Ten most interesting posts of July 2011

Doggedly, I compile these monthly summaries of the elite, but does anyone care?

Most firms in survey say that law departments ask for UTBMS code billing but give no guidance based on codes (July 5, 2011)

Three-quarters of the respondents said clients remained mute regarding any conclusions they might have drawn from coded bills.

The inherent back-and-forth grumbling between HQ lawyers and business unit lawyers (July 8, 2011)

Reasons why both sides point fingers at the other.

Two methods, somewhat brutal, to elicit views from everyone at a meeting (July 12, 2011)

A couple of ideas and more on the chilling effect of the top lawyer.

The single most flagrant obstacle to improvement in law department operations (July 12, 2011)

An unwillingness to step away from the flow of their work and think about how it might be handled more effectively.

The ethical line between RFPs that exploit good ideas and those that respect the proposers’ intellectual capital (July 15, 2011)

No law department should knowingly engage in a pretend RFP process or deliberately siphon off good ideas to benefit other law firms without some recompense.

Fourteen reasons, ranked by legitimacy, why a law departments doesn’t bring the hammer down on its law firms (July 21, 2011)

An ambitious list, iin declining order of legitimacy. A later post added a couple more.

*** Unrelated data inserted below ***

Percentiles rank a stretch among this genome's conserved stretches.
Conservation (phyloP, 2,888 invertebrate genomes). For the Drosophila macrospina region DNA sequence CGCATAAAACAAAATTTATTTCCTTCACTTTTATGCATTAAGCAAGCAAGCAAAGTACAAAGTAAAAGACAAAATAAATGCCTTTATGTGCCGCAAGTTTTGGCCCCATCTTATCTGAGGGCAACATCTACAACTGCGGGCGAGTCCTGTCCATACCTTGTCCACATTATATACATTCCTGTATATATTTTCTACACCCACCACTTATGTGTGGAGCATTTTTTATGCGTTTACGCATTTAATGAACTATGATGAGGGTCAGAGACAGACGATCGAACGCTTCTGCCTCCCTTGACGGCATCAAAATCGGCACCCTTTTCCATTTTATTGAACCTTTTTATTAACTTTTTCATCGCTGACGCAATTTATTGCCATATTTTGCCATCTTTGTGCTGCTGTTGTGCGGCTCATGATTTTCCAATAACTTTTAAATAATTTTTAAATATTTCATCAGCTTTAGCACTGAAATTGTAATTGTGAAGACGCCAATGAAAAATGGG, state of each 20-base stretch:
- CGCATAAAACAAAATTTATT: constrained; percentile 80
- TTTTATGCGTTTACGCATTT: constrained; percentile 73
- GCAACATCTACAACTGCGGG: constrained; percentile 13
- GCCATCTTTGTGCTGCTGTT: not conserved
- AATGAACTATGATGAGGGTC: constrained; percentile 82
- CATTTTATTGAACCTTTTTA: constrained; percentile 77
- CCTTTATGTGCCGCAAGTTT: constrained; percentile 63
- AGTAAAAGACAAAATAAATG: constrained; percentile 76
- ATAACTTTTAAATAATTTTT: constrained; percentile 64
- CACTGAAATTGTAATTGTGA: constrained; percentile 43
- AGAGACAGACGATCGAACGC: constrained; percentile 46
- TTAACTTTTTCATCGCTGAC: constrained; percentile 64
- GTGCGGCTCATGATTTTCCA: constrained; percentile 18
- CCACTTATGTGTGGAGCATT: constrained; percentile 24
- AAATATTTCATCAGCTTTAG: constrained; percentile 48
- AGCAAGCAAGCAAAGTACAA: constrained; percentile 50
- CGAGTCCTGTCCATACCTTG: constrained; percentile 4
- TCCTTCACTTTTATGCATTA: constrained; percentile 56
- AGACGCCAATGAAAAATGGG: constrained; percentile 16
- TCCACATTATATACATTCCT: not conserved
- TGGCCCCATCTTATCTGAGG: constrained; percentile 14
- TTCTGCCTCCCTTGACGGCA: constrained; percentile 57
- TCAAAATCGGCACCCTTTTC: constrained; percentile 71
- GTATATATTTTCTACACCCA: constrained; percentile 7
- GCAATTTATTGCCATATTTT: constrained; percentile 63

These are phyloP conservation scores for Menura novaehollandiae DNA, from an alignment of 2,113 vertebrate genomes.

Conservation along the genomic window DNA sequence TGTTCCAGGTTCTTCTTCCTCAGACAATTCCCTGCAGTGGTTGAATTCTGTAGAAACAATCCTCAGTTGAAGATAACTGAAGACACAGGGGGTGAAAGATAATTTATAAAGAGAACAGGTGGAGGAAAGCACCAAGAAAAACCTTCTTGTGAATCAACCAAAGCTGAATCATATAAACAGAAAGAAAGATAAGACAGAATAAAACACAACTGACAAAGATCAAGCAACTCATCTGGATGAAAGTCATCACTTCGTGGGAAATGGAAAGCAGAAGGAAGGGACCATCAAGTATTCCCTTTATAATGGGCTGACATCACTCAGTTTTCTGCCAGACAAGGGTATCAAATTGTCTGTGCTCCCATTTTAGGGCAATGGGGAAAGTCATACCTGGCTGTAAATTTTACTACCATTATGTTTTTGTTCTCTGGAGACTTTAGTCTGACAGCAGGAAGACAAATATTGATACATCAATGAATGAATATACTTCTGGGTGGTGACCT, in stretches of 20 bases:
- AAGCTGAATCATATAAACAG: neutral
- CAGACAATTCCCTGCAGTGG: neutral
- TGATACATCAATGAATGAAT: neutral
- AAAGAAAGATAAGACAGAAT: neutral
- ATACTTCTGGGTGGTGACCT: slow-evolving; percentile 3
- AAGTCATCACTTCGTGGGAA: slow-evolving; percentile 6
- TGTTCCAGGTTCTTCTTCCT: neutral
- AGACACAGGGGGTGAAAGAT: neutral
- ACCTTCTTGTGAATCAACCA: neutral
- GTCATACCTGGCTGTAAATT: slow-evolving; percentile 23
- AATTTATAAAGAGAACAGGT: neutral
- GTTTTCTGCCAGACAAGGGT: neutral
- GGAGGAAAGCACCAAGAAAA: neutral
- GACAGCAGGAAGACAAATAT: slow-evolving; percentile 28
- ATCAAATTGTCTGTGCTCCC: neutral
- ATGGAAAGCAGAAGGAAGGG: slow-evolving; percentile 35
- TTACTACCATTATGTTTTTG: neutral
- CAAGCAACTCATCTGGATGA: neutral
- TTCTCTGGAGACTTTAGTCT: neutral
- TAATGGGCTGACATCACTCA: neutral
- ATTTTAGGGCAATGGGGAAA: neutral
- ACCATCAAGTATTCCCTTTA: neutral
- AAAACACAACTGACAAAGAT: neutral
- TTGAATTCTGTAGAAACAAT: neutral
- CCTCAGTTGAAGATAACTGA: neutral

Where do “matter management systems” end and other applications pick up? (July 26, 2011)

The ambit of matter management systems extends broadly.

In a competitive bid, a creative incumbent worries that the client may think: “Why have you waited?” (July 27, 2011)

Rather than lambasting incumbents, wiser heads understand that not many service providers volunteer to reduce their fees or profit and that competitive juices fire up the imagination.

Three major trends credited with transforming the legal industry, and thoughts from the law department side (July 30, 2011)

Increasingly sophisticated clients, international legal issues, and powerful information technology.

Ten myths, misconceptions and mistakes by general counsel about software (July 31, 2011)

Obviously, not just general counsel suffer from these technology-related mis-perceptions.

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